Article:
After a brief run, I slowed our party down to a walk. It was not completely dark yet, and there was no telling how much energy we would need for the night ahead. The air was cooler now, and a thin fog settled in on the valley floor. The other valley horses that had come with us were young stallions — three of them. Unlike the mare, no light shone in their eyes. Had they really made their decision yet? Were they following more out of desire … or fear? Perhaps they were trying to escape death in the valley, without ever placing any faith in the White One … at least not yet. The flash in the mare’s eyes, however, cut through the fog and convinced me that she had not only trusted me, but the White One as well.
“Tell me more about your legend of the dark horse,” I asked her as we walked. Her telling of the story had confused me because she was talking about me as if I were a dark horse. Why would she do that when everyone knew I was more white than anything? After all, I was a veteran of the White Horse Ranch, and had spent most of my life trying to appear as white as possible. I even laughed a little inside as I remembered all that silliness in light of what I was experiencing right now.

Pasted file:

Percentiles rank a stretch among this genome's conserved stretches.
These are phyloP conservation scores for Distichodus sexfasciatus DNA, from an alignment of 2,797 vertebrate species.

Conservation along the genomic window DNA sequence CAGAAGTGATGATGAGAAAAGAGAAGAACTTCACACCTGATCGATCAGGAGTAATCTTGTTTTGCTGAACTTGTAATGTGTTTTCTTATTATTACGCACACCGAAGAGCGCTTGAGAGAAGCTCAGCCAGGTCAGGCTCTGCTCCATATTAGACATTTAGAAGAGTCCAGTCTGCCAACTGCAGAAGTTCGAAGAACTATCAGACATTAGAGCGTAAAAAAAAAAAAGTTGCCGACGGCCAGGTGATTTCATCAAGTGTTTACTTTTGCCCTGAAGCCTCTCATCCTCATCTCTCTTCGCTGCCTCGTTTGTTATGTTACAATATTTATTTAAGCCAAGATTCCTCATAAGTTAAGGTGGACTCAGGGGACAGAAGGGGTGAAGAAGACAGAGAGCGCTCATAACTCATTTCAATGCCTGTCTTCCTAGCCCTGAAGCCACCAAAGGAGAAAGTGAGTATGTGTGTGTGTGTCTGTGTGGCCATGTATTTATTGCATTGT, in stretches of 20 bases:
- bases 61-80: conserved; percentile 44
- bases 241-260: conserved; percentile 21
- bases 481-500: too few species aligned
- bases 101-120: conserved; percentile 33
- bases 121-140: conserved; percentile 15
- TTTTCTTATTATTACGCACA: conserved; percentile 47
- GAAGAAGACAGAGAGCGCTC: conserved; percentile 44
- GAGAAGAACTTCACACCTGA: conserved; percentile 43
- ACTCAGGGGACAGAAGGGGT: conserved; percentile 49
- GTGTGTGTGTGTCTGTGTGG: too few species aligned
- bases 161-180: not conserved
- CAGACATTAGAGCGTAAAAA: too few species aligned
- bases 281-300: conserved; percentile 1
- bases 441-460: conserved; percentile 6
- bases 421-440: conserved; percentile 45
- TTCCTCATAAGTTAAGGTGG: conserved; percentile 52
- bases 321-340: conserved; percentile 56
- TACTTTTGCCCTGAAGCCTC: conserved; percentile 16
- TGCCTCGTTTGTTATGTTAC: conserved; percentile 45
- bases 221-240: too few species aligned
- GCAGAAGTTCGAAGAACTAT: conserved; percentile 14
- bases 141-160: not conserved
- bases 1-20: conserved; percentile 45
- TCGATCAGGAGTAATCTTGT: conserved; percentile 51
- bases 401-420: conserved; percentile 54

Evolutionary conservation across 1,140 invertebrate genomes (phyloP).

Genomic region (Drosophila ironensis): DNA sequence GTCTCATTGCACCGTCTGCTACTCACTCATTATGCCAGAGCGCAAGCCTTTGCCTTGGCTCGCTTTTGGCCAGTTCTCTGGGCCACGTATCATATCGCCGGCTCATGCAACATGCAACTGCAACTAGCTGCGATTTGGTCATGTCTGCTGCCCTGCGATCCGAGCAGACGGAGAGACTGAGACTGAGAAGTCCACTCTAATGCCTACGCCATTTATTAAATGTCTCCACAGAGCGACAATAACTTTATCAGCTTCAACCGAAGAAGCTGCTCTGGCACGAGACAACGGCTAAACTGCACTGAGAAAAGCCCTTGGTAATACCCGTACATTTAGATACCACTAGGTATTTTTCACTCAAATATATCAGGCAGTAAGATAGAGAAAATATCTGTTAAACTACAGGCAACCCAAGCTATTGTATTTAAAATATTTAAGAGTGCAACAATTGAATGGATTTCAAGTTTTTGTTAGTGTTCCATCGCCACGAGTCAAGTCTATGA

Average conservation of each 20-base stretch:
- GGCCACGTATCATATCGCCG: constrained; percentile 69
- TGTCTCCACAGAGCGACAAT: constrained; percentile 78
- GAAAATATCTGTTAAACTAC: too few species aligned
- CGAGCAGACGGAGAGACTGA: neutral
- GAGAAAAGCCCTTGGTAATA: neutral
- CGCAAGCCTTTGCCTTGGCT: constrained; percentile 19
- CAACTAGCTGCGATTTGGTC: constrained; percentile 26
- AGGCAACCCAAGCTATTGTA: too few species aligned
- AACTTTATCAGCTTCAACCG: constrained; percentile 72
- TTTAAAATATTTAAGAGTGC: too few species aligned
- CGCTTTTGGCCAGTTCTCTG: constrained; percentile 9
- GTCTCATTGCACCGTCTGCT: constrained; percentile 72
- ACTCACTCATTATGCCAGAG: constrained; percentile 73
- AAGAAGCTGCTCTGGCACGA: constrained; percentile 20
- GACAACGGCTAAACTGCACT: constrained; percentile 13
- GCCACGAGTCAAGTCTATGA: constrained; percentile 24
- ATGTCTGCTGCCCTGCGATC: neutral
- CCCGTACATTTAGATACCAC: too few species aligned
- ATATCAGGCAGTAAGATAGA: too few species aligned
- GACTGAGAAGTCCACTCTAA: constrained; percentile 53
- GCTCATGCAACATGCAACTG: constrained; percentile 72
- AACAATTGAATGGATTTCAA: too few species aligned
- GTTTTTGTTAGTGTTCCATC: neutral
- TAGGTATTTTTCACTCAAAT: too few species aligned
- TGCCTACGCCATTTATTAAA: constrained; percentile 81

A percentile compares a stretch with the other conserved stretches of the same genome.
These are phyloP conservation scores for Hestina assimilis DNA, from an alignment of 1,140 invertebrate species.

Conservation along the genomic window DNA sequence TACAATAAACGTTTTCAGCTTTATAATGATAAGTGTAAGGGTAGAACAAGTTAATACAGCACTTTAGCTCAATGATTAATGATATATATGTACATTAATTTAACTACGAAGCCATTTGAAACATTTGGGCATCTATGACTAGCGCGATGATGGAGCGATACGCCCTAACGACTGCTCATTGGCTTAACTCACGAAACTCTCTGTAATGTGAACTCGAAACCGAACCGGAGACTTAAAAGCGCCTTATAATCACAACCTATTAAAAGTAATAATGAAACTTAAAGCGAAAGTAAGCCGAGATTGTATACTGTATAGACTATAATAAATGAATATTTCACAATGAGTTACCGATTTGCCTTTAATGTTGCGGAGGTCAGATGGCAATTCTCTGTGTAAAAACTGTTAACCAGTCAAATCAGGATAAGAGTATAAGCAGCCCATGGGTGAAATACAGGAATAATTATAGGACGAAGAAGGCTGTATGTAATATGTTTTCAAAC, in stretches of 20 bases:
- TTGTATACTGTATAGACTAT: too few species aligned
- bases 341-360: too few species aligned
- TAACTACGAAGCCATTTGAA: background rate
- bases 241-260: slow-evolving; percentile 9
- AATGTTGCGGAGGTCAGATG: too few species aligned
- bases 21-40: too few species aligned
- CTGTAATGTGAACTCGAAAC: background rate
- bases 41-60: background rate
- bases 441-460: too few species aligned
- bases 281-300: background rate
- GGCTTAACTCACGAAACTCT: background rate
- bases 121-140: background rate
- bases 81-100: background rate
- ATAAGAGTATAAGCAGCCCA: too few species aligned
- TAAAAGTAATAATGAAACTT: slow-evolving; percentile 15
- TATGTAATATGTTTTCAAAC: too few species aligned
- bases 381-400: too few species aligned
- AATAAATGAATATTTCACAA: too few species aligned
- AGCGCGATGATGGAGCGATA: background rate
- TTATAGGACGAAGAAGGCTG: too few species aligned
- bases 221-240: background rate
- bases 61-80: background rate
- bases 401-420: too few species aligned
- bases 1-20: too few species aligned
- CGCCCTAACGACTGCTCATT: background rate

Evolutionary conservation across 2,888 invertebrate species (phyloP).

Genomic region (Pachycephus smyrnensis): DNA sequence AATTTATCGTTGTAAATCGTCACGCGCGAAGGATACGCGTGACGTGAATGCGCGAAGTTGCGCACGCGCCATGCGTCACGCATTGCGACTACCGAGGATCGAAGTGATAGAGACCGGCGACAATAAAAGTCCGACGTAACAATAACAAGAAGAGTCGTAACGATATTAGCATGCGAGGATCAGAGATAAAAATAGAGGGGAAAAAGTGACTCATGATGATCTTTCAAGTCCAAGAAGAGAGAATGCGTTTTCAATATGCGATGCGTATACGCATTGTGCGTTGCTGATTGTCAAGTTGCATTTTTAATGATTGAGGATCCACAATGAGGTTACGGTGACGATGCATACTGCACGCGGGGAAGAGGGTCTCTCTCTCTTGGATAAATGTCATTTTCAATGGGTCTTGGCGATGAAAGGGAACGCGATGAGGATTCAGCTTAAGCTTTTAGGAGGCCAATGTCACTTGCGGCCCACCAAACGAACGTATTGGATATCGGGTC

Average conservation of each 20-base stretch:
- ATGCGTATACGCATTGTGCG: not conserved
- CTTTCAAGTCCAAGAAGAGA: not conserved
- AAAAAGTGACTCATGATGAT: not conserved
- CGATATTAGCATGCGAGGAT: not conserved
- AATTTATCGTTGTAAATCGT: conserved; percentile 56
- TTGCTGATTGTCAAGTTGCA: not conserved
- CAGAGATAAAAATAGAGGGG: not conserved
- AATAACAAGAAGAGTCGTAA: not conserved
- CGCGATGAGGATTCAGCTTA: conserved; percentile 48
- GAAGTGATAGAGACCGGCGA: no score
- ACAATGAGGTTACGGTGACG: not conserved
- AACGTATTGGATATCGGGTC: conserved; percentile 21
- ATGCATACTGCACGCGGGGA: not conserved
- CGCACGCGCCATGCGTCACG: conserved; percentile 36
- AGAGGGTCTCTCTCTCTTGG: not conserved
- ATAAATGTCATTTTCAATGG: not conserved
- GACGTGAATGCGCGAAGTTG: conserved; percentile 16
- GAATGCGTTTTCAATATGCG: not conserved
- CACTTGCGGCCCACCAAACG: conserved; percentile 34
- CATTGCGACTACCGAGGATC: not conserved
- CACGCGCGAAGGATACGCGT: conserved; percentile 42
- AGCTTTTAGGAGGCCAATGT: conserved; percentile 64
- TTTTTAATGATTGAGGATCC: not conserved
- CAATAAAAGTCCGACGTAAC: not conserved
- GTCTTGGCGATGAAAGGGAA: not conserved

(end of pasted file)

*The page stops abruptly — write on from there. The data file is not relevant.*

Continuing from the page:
“There isn’t much to tell,” she said. “It’s been so long since my father died. All I remember is that the hero of the story was a black stallion, and he was a deliverer. I wondered if that might be you, that’s all.”
“But why? I am not a dark horse, but I did follow a dark horse into this valley. Perhaps the prophecy is about him. But how would you know about him? Had you seen him before you saw me?”
Suddenly I realized I was talking to myself. The mare had frozen somewhere during my last comments, and I looked back to see her standing there with a most quizzical look on her face.
“What do you mean, you are not a dark horse?” she said, trotting up next to me. “Do you not know yourself?”
At that I looked down at my white leg, expecting to see it reflect up at me as it always did at night. But all I saw was the faint outline of a leg, hardly visible in the approaching night. I stamped it, thinking it was caked with mud. I tried scratching it with my nose. Suddenly, with a combined sense of amazement, joy, and humility, I realized what had happened. I had been singed by the fire! I was as black as this burned-out valley! I, too, was a dark horse.
And then I laughed. I threw back my head and let out a whinny so loud it startled my new companions and bounced off the nearby canyon wall.
“What?” she exclaimed. “What is it?”
I shook my head. “Someday I will tell you the whole story. I simply am not the horse I used to be. And I am glad of it.”
Such confidence we have through Christ toward God. Not that we are adequate in ourselves to consider anything as coming from ourselves, but our adequacy is from God, who also made us adequate as servants of a new covenant, not of the letter but of the Spirit; for the letter kills, but the Spirit gives life. (2 Corinthians 3:4-6)